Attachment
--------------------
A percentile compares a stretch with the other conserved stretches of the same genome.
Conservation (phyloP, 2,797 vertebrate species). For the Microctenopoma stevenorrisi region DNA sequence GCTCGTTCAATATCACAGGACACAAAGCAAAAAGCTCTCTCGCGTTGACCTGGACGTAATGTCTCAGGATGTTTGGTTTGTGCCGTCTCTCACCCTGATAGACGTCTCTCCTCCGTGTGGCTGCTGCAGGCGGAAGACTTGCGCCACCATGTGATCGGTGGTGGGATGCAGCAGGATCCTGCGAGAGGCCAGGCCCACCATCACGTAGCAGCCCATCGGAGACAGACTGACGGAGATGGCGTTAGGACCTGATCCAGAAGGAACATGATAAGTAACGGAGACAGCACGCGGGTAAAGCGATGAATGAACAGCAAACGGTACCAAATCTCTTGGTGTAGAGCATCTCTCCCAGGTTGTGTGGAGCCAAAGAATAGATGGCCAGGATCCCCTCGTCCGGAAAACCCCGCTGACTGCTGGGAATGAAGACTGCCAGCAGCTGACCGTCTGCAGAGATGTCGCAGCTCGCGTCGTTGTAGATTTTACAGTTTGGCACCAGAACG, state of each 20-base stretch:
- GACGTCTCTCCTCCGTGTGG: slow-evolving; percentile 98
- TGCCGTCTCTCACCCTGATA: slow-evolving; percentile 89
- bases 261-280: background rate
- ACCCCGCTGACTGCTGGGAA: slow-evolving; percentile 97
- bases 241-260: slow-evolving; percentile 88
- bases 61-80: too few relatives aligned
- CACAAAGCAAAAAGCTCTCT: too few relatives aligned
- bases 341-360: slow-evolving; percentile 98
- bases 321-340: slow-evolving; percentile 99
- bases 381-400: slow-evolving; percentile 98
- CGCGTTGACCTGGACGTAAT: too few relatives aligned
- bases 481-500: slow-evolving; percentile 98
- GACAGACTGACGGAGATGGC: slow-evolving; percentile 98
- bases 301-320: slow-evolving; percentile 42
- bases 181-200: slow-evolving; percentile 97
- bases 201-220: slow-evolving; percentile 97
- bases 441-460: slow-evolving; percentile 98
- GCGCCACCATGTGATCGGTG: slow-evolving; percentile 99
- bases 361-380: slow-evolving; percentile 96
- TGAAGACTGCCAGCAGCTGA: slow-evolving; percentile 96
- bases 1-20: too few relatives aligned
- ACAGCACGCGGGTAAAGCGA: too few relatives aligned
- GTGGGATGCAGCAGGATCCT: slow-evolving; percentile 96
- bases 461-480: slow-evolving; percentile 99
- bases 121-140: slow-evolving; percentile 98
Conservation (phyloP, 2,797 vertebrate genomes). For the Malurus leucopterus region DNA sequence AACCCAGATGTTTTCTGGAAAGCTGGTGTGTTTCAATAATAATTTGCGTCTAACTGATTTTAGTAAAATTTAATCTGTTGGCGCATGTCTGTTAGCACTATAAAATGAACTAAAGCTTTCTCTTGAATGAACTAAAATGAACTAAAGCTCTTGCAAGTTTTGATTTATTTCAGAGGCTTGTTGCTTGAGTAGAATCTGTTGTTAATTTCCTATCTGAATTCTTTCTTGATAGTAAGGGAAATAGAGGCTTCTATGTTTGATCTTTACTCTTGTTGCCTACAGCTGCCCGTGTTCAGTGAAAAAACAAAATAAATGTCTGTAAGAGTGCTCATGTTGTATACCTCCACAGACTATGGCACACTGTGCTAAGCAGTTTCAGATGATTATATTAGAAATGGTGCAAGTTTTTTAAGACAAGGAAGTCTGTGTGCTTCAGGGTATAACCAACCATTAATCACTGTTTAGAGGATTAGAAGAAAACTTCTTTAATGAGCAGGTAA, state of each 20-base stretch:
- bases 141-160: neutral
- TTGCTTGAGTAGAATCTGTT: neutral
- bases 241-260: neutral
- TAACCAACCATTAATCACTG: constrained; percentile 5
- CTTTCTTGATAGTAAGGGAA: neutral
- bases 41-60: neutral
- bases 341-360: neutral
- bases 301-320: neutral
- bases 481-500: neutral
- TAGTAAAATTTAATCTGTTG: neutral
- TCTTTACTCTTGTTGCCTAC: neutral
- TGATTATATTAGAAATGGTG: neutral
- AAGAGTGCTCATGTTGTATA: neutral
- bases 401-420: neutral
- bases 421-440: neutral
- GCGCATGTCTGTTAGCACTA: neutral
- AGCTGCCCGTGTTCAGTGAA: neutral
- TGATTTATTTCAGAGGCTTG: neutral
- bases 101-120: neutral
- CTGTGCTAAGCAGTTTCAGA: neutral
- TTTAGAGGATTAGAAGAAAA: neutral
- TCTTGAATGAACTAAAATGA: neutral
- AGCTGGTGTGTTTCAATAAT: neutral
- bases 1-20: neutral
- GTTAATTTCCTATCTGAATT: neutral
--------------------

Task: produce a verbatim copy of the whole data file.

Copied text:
A percentile compares a stretch with the other conserved stretches of the same genome.
Conservation (phyloP, 2,797 vertebrate species). For the Microctenopoma stevenorrisi region DNA sequence GCTCGTTCAATATCACAGGACACAAAGCAAAAAGCTCTCTCGCGTTGACCTGGACGTAATGTCTCAGGATGTTTGGTTTGTGCCGTCTCTCACCCTGATAGACGTCTCTCCTCCGTGTGGCTGCTGCAGGCGGAAGACTTGCGCCACCATGTGATCGGTGGTGGGATGCAGCAGGATCCTGCGAGAGGCCAGGCCCACCATCACGTAGCAGCCCATCGGAGACAGACTGACGGAGATGGCGTTAGGACCTGATCCAGAAGGAACATGATAAGTAACGGAGACAGCACGCGGGTAAAGCGATGAATGAACAGCAAACGGTACCAAATCTCTTGGTGTAGAGCATCTCTCCCAGGTTGTGTGGAGCCAAAGAATAGATGGCCAGGATCCCCTCGTCCGGAAAACCCCGCTGACTGCTGGGAATGAAGACTGCCAGCAGCTGACCGTCTGCAGAGATGTCGCAGCTCGCGTCGTTGTAGATTTTACAGTTTGGCACCAGAACG, state of each 20-base stretch:
- GACGTCTCTCCTCCGTGTGG: slow-evolving; percentile 98
- TGCCGTCTCTCACCCTGATA: slow-evolving; percentile 89
- bases 261-280: background rate
- ACCCCGCTGACTGCTGGGAA: slow-evolving; percentile 97
- bases 241-260: slow-evolving; percentile 88
- bases 61-80: too few relatives aligned
- CACAAAGCAAAAAGCTCTCT: too few relatives aligned
- bases 341-360: slow-evolving; percentile 98
- bases 321-340: slow-evolving; percentile 99
- bases 381-400: slow-evolving; percentile 98
- CGCGTTGACCTGGACGTAAT: too few relatives aligned
- bases 481-500: slow-evolving; percentile 98
- GACAGACTGACGGAGATGGC: slow-evolving; percentile 98
- bases 301-320: slow-evolving; percentile 42
- bases 181-200: slow-evolving; percentile 97
- bases 201-220: slow-evolving; percentile 97
- bases 441-460: slow-evolving; percentile 98
- GCGCCACCATGTGATCGGTG: slow-evolving; percentile 99
- bases 361-380: slow-evolving; percentile 96
- TGAAGACTGCCAGCAGCTGA: slow-evolving; percentile 96
- bases 1-20: too few relatives aligned
- ACAGCACGCGGGTAAAGCGA: too few relatives aligned
- GTGGGATGCAGCAGGATCCT: slow-evolving; percentile 96
- bases 461-480: slow-evolving; percentile 99
- bases 121-140: slow-evolving; percentile 98
Conservation (phyloP, 2,797 vertebrate genomes). For the Malurus leucopterus region DNA sequence AACCCAGATGTTTTCTGGAAAGCTGGTGTGTTTCAATAATAATTTGCGTCTAACTGATTTTAGTAAAATTTAATCTGTTGGCGCATGTCTGTTAGCACTATAAAATGAACTAAAGCTTTCTCTTGAATGAACTAAAATGAACTAAAGCTCTTGCAAGTTTTGATTTATTTCAGAGGCTTGTTGCTTGAGTAGAATCTGTTGTTAATTTCCTATCTGAATTCTTTCTTGATAGTAAGGGAAATAGAGGCTTCTATGTTTGATCTTTACTCTTGTTGCCTACAGCTGCCCGTGTTCAGTGAAAAAACAAAATAAATGTCTGTAAGAGTGCTCATGTTGTATACCTCCACAGACTATGGCACACTGTGCTAAGCAGTTTCAGATGATTATATTAGAAATGGTGCAAGTTTTTTAAGACAAGGAAGTCTGTGTGCTTCAGGGTATAACCAACCATTAATCACTGTTTAGAGGATTAGAAGAAAACTTCTTTAATGAGCAGGTAA, state of each 20-base stretch:
- bases 141-160: neutral
- TTGCTTGAGTAGAATCTGTT: neutral
- bases 241-260: neutral
- TAACCAACCATTAATCACTG: constrained; percentile 5
- CTTTCTTGATAGTAAGGGAA: neutral
- bases 41-60: neutral
- bases 341-360: neutral
- bases 301-320: neutral
- bases 481-500: neutral
- TAGTAAAATTTAATCTGTTG: neutral
- TCTTTACTCTTGTTGCCTAC: neutral
- TGATTATATTAGAAATGGTG: neutral
- AAGAGTGCTCATGTTGTATA: neutral
- bases 401-420: neutral
- bases 421-440: neutral
- GCGCATGTCTGTTAGCACTA: neutral
- AGCTGCCCGTGTTCAGTGAA: neutral
- TGATTTATTTCAGAGGCTTG: neutral
- bases 101-120: neutral
- CTGTGCTAAGCAGTTTCAGA: neutral
- TTTAGAGGATTAGAAGAAAA: neutral
- TCTTGAATGAACTAAAATGA: neutral
- AGCTGGTGTGTTTCAATAAT: neutral
- bases 1-20: neutral
- GTTAATTTCCTATCTGAATT: neutral